> I also read The Max, the third in the Starr-Bruen trilogy about crazy
    > businessman Max Fisher and looking-out-for-number one Angela Petrakos.
    > Max is doing time in Attica and Angela is in Greece, but don't worry,
    > their stories converge. In this picaresque tale of murder and greed,
    > Angela gets taken for a ride by a con man and the delusional Max has all
    > the tough guys in prison at his beck and call. Not your nitty-gritty
    > realism. The writing is lean and funny and the whole thing keeps running
    > at a breakneck pace until the explosive ending. Could this be a trilogy
    > in four parts? Minor quibble: It really bothered me that the British
    > scammer, supposedly an Oxbridge man, used "Lordy" as his favourite
    > expression. That just didn't ring true.
    >
    > I read The Wrong Kind of Blood, by Declan Hughes, which was mentioned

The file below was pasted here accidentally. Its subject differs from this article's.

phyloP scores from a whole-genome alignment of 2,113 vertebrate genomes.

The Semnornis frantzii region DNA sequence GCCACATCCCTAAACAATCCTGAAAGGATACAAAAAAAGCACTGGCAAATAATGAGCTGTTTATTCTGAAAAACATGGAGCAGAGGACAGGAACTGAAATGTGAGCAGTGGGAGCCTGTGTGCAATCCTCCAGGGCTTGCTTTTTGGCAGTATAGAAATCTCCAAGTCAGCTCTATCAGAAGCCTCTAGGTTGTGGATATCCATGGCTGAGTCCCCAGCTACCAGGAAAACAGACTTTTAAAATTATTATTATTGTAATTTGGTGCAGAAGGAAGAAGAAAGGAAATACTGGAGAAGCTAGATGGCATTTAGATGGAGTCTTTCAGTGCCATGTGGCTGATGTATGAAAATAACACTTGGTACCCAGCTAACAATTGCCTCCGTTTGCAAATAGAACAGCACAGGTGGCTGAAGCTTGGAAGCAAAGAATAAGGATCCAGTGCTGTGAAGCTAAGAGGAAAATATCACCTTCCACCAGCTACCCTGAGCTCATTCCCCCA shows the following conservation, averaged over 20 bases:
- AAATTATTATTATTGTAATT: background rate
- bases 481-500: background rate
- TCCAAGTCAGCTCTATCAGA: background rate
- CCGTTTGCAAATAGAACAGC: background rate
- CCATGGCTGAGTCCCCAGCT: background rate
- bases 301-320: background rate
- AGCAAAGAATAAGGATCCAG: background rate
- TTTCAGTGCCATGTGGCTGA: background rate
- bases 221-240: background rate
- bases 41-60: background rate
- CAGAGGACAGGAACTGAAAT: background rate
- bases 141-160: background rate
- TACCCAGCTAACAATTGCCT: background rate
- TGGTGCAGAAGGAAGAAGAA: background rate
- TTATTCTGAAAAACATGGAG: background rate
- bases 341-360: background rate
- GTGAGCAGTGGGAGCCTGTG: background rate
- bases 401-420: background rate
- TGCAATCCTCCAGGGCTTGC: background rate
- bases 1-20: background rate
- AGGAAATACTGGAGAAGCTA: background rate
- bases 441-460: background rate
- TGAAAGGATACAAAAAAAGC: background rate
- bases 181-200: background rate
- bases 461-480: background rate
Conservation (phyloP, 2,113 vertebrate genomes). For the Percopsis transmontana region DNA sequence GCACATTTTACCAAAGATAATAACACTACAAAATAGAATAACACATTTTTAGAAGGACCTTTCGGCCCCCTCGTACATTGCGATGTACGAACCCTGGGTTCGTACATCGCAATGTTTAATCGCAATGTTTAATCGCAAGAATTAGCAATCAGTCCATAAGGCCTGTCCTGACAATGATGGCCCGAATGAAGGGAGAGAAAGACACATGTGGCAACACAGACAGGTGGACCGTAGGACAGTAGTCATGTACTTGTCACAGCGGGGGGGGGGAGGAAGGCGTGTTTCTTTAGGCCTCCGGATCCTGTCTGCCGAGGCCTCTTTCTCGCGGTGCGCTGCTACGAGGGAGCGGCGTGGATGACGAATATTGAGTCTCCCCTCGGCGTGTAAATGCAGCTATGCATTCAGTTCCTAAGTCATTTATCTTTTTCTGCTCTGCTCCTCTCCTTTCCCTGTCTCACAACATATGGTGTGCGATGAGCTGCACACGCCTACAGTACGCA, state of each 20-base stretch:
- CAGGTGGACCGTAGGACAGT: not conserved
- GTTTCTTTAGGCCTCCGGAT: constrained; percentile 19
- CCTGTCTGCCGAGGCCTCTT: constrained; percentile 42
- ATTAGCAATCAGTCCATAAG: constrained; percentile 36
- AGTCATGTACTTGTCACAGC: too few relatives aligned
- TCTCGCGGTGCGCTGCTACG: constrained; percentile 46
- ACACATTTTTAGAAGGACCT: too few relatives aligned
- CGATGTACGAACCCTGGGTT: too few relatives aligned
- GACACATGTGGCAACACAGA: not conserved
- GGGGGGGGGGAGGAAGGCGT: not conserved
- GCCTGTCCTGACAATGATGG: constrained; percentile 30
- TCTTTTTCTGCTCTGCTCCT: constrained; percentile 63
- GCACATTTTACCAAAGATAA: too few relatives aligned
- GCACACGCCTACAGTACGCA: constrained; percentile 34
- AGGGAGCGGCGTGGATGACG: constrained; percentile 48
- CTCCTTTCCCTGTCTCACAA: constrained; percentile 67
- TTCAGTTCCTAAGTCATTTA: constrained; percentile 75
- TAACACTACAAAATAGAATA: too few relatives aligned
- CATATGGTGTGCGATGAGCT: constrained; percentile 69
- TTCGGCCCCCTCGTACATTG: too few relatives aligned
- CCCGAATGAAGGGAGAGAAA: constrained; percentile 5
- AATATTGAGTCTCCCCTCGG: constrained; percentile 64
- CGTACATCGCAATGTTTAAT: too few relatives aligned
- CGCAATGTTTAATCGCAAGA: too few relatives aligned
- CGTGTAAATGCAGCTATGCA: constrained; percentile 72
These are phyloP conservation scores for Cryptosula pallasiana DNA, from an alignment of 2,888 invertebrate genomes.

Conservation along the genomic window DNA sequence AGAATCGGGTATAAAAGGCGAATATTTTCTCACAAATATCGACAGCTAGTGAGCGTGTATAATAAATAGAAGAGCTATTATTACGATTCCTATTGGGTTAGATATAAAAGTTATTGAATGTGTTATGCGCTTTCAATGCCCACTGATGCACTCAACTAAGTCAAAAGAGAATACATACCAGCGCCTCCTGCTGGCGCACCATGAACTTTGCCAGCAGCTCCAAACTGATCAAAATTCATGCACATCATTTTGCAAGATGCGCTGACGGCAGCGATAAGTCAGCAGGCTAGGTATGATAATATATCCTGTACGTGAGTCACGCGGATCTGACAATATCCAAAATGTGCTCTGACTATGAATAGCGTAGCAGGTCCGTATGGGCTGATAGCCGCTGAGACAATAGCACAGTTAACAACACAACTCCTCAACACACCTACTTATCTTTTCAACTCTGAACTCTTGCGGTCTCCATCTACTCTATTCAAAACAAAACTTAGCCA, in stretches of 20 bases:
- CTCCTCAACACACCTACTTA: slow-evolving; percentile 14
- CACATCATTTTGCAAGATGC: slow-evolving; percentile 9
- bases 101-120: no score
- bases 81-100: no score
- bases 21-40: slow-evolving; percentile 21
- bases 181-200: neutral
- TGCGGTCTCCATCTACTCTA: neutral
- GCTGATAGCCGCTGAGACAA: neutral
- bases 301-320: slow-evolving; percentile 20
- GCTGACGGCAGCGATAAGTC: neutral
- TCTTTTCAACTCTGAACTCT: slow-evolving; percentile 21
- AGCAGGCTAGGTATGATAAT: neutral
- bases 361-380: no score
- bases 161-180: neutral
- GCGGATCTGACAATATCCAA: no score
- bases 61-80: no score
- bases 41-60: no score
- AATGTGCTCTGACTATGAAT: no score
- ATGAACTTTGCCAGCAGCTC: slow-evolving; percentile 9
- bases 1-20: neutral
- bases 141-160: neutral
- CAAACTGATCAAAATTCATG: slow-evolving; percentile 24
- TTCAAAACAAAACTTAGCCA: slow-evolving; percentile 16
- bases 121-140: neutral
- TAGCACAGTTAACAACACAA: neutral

> here recently, by Brian T, I think. I liked it, but it took me a few
    > weeks to get to the point where I didn't want to put it down--quite
    > unusual for me. Maybe it was because real estate deals are not one of my
    > interests. Ed Loy, who's been living in LA for years, returns home to
    > Dublin for his mother's funeral. An old friend asks him to look for her
    > missing husband, and other bodies old and new are discovered. Most of
    > the key characters are involved one way or another in a golf course
    > development and, rather in the tradition of Ross Macdonald, the threads
    > of their stories go back to the housing estate where they grew up.
    > Hughes reveals Loy's background and character gradually. I like his